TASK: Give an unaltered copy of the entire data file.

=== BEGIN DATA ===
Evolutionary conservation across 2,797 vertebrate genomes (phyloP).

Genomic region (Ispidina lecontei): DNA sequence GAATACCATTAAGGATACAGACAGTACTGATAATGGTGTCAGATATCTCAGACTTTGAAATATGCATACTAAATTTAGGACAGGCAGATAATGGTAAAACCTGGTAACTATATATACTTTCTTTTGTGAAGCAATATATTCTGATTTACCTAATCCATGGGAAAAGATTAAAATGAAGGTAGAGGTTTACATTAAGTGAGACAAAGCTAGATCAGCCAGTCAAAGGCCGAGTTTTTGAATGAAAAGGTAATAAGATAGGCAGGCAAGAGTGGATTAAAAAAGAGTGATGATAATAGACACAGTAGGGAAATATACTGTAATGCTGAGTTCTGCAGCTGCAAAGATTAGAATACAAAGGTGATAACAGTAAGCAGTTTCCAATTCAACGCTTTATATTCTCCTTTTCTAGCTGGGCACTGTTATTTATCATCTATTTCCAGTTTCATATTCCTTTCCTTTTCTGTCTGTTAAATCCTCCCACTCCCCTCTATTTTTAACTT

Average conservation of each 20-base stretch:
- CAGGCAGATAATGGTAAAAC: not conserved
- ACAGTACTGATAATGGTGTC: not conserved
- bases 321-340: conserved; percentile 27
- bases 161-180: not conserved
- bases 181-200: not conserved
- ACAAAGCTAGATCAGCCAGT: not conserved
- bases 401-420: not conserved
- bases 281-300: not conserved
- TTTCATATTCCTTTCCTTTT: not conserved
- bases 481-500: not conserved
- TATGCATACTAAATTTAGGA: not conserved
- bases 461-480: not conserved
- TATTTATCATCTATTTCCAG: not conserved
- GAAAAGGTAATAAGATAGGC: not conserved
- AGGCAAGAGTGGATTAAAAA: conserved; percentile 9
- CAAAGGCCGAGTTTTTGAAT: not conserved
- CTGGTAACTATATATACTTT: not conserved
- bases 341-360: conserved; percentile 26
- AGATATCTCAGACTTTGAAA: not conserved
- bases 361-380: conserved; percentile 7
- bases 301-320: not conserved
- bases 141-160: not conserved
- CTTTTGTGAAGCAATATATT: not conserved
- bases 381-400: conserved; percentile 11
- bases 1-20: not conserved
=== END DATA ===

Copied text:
Evolutionary conservation across 2,797 vertebrate genomes (phyloP).

Genomic region (Ispidina lecontei): DNA sequence GAATACCATTAAGGATACAGACAGTACTGATAATGGTGTCAGATATCTCAGACTTTGAAATATGCATACTAAATTTAGGACAGGCAGATAATGGTAAAACCTGGTAACTATATATACTTTCTTTTGTGAAGCAATATATTCTGATTTACCTAATCCATGGGAAAAGATTAAAATGAAGGTAGAGGTTTACATTAAGTGAGACAAAGCTAGATCAGCCAGTCAAAGGCCGAGTTTTTGAATGAAAAGGTAATAAGATAGGCAGGCAAGAGTGGATTAAAAAAGAGTGATGATAATAGACACAGTAGGGAAATATACTGTAATGCTGAGTTCTGCAGCTGCAAAGATTAGAATACAAAGGTGATAACAGTAAGCAGTTTCCAATTCAACGCTTTATATTCTCCTTTTCTAGCTGGGCACTGTTATTTATCATCTATTTCCAGTTTCATATTCCTTTCCTTTTCTGTCTGTTAAATCCTCCCACTCCCCTCTATTTTTAACTT

Average conservation of each 20-base stretch:
- CAGGCAGATAATGGTAAAAC: not conserved
- ACAGTACTGATAATGGTGTC: not conserved
- bases 321-340: conserved; percentile 27
- bases 161-180: not conserved
- bases 181-200: not conserved
- ACAAAGCTAGATCAGCCAGT: not conserved
- bases 401-420: not conserved
- bases 281-300: not conserved
- TTTCATATTCCTTTCCTTTT: not conserved
- bases 481-500: not conserved
- TATGCATACTAAATTTAGGA: not conserved
- bases 461-480: not conserved
- TATTTATCATCTATTTCCAG: not conserved
- GAAAAGGTAATAAGATAGGC: not conserved
- AGGCAAGAGTGGATTAAAAA: conserved; percentile 9
- CAAAGGCCGAGTTTTTGAAT: not conserved
- CTGGTAACTATATATACTTT: not conserved
- bases 341-360: conserved; percentile 26
- AGATATCTCAGACTTTGAAA: not conserved
- bases 361-380: conserved; percentile 7
- bases 301-320: not conserved
- bases 141-160: not conserved
- CTTTTGTGAAGCAATATATT: not conserved
- bases 381-400: conserved; percentile 11
- bases 1-20: not conserved